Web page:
I was initially thinking to lubricate all the flange pins with Protek but am concerned that I may lose necessary friction if they do not need lubricating. I want to give myself as straightforward a shot at regulating the action once all my jobs are done, so any feedback on other aspects I should consider doing while I have the action in pieces would be much appreciated.

Elsewhere, I am thinking of replacing damper felts but will evaluate if I have to go there once the piano is regulated and tuned. I am going to replace the key bushings as there looks to be too much lateral movement and in particular the balance rail bushings look a little shot and worn.

Thanks in advance for any feedback,

John.

(ad)
Piano & Music Accessories
piano accessories music gifts tuning and moving equipment
Joined: May 2007
Posts: 2,804
D
Gold Subscriber
2000 Post Club Member
Offline
Gold Subscriber
2000 Post Club Member
D
Joined: May 2007
Posts: 2,804
Well, good for you, for making a project out of this, and saving a piano that would not be commerically viable for restoration.

You can buy jack springs on Amazon and Ebay. And Martin Heckscher www.heckscher.co.uk will also supply to the public. THe other UK supply house are strictly trade-only. The damper felts are quite likely to be candidates for replacement, but that's quite a fiddly job, though by no means impossible.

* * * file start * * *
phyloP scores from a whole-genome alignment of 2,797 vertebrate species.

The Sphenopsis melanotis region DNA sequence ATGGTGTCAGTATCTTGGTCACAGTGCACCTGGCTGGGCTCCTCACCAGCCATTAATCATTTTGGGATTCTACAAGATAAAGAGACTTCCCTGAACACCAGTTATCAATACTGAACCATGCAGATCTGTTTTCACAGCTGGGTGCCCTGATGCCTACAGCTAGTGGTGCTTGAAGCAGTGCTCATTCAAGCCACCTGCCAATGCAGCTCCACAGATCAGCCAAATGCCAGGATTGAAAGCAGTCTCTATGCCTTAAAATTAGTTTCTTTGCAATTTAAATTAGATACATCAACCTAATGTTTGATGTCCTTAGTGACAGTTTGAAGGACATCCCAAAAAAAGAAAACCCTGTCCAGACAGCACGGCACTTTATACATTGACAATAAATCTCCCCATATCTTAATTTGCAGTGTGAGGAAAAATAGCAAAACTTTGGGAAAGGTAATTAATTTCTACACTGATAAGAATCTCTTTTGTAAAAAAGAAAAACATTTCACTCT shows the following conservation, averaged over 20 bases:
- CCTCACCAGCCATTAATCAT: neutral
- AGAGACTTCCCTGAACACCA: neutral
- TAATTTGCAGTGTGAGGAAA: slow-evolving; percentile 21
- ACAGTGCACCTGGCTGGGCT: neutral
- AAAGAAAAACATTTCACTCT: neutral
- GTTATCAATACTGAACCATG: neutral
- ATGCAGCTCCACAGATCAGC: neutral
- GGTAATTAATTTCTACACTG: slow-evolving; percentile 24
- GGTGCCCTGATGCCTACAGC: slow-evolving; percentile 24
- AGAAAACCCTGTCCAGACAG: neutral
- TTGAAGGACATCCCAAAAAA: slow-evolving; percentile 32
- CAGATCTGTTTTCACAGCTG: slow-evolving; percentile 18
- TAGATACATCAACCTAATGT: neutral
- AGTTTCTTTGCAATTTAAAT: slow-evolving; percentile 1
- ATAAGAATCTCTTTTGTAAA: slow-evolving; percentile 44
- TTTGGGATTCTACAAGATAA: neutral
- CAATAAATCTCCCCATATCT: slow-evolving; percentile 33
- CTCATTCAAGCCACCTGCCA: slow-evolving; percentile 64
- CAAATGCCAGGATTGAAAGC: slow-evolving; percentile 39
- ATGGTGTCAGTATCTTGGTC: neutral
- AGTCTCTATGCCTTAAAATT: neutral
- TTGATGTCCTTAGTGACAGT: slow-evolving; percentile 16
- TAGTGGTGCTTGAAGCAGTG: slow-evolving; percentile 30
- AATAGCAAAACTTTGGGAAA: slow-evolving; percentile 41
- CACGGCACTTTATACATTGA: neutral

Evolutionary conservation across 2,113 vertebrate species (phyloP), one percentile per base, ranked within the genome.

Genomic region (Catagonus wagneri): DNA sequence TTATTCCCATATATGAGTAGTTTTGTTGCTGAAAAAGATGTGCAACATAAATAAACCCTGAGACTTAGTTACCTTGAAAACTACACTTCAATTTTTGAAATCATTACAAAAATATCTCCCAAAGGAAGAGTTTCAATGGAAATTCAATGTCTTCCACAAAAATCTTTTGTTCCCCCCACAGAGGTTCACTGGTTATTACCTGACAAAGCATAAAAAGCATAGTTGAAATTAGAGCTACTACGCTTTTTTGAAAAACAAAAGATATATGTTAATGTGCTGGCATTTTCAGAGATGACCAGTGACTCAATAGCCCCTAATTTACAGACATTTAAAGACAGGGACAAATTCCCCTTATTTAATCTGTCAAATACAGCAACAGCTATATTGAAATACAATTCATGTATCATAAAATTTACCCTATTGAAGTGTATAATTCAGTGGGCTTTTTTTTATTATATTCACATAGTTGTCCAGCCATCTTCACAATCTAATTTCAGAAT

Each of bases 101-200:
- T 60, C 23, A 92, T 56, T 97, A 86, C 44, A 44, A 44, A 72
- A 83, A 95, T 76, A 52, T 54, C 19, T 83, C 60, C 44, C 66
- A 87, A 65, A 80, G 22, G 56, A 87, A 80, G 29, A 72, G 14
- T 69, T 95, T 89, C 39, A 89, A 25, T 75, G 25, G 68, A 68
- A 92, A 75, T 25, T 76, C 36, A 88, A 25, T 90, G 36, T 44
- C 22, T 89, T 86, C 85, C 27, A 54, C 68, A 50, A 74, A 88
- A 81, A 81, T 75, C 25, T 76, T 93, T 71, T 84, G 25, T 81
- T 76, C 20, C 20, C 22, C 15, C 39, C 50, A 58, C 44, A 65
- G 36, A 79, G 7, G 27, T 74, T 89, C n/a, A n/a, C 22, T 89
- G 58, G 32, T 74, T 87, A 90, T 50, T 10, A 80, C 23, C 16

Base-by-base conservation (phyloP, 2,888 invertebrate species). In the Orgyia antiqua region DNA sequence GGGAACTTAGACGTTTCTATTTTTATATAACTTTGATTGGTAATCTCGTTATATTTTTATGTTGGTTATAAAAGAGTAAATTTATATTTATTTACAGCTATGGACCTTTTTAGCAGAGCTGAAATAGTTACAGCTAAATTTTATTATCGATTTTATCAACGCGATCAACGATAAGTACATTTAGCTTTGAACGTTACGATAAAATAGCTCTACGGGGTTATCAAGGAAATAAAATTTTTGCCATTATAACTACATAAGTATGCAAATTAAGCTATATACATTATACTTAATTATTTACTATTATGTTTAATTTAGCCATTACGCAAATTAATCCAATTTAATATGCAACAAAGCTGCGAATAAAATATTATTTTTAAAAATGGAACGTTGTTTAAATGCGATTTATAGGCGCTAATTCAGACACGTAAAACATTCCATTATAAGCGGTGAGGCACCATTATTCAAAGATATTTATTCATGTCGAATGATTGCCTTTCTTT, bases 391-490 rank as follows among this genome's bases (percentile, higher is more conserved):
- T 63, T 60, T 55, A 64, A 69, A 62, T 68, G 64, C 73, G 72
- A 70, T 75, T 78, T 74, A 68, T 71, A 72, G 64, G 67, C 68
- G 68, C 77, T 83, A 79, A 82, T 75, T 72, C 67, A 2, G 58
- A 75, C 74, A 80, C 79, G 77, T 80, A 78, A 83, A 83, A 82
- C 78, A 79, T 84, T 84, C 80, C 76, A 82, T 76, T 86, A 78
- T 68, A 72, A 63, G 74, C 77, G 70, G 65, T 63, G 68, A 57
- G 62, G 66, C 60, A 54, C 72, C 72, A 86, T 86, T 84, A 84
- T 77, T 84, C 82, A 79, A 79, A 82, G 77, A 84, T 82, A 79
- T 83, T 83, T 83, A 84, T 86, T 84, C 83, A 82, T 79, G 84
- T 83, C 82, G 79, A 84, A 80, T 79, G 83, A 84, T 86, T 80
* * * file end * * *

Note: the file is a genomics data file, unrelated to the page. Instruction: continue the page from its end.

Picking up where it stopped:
I'm in the UK; let me know if I can help at all.

Joined: Jan 2021
Posts: 8
J
JohnSki Offline OP
Junior Member
OP Offline
Junior Member
J
Joined: Jan 2021
Posts: 8
Thanks David, yes, I found myself having to go to Howards Piano in the USA to get most of the tools and bits I needed, which post Brexit involved a 30% tax I had not anticipated. I ordered some 3/4 inch springs on Ebay as they were the closest to what looks like 5/8 springs in the piano, hoping that these have simply lost some of their length over time.

I will check out Heckscher - had not come across that site - thanks for the directions.

Cheers

John

Joined: May 2007
Posts: 2,804
D
Gold Subscriber
2000 Post Club Member
Offline
Gold Subscriber
2000 Post Club Member
D
Joined: May 2007
Posts: 2,804
Heckschers and Fletcher & Newman are the two UK piano trade supply houses, both long-established. Some years ago Martin Heckscher decided to downsize, and the company moved out of thier Bayham Street, Camden, premises where they'd been for over a century.

This was in parallel with the shrinking of the UK piano industry. Heckscher.co.uk now stocks a smaller range or parts and materials, but Martin Heckscher is very pleasant to deal with and they do supply to non trade clients.

If I can help in any way with your project, let me know. I might have odd bits & bobs lying around that would save you buying a whole set of something.

I think you probably should apply Protek CLP at least to the jack centres - sluggish jacks mean poor repetition, and sometimes old jack centres squeak. If you hold a hammer assembly by the flange, does it swing freely? How many times?

Last edited by David Boyce; 01/26/21 10:15 AM.
Joined: Jan 2021
Posts: 8
J
JohnSki Offline OP
Junior Member
OP Offline
Junior Member
J
Joined: Jan 2021
Posts: 8
Hi David,